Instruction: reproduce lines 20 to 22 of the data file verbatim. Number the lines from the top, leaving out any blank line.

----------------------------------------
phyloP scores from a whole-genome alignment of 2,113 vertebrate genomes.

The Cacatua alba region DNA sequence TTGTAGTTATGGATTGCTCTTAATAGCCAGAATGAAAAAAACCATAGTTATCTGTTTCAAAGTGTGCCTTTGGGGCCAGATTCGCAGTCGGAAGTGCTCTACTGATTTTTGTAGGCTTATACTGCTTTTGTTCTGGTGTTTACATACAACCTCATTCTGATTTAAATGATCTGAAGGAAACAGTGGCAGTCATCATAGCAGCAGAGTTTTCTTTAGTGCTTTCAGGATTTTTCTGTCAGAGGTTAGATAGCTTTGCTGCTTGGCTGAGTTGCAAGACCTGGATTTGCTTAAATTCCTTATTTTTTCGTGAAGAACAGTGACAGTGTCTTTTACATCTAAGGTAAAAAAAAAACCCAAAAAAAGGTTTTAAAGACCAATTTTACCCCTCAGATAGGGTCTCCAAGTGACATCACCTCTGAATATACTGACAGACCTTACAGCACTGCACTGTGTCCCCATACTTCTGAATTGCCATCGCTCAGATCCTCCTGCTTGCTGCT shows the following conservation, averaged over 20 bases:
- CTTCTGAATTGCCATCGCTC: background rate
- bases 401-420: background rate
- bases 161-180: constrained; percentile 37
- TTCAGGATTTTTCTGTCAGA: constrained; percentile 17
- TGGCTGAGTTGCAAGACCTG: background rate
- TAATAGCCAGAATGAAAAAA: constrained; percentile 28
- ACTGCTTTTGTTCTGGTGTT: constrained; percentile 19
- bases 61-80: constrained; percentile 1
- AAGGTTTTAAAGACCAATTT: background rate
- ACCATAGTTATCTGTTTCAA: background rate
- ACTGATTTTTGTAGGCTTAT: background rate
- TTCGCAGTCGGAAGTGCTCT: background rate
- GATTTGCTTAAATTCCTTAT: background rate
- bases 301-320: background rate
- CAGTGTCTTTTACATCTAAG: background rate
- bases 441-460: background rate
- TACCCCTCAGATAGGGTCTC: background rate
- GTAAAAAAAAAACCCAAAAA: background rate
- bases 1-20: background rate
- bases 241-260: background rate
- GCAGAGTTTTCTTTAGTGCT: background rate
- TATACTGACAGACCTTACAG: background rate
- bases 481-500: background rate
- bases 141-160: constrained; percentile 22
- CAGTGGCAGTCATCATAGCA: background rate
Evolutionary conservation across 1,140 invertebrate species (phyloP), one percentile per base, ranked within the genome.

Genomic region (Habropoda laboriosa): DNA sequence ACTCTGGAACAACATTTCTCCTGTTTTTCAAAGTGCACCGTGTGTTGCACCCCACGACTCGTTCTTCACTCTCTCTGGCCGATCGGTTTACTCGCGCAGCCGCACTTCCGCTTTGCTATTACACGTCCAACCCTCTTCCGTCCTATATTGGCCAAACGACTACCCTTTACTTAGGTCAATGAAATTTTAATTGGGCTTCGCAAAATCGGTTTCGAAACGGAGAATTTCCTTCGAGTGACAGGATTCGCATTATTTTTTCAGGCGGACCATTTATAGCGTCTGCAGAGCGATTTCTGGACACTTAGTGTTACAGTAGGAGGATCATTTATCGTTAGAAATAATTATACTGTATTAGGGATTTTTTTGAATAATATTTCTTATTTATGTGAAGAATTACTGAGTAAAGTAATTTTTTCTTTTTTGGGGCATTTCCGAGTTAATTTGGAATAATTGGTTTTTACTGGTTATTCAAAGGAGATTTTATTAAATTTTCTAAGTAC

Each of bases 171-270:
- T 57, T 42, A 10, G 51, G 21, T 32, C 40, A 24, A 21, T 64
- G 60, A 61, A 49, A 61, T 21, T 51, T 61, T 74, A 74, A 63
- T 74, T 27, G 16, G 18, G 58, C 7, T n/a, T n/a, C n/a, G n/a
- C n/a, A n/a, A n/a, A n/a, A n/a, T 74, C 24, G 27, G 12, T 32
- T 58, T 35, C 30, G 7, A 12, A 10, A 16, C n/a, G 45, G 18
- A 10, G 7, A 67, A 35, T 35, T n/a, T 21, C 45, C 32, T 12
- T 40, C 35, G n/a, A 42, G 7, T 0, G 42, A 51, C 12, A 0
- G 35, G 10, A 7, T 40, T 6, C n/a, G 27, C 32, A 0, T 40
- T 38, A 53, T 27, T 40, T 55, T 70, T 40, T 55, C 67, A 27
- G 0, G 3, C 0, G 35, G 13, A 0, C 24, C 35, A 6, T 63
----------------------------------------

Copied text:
- GTAAAAAAAAAACCCAAAAA: background rate
- bases 1-20: background rate
- bases 241-260: background rate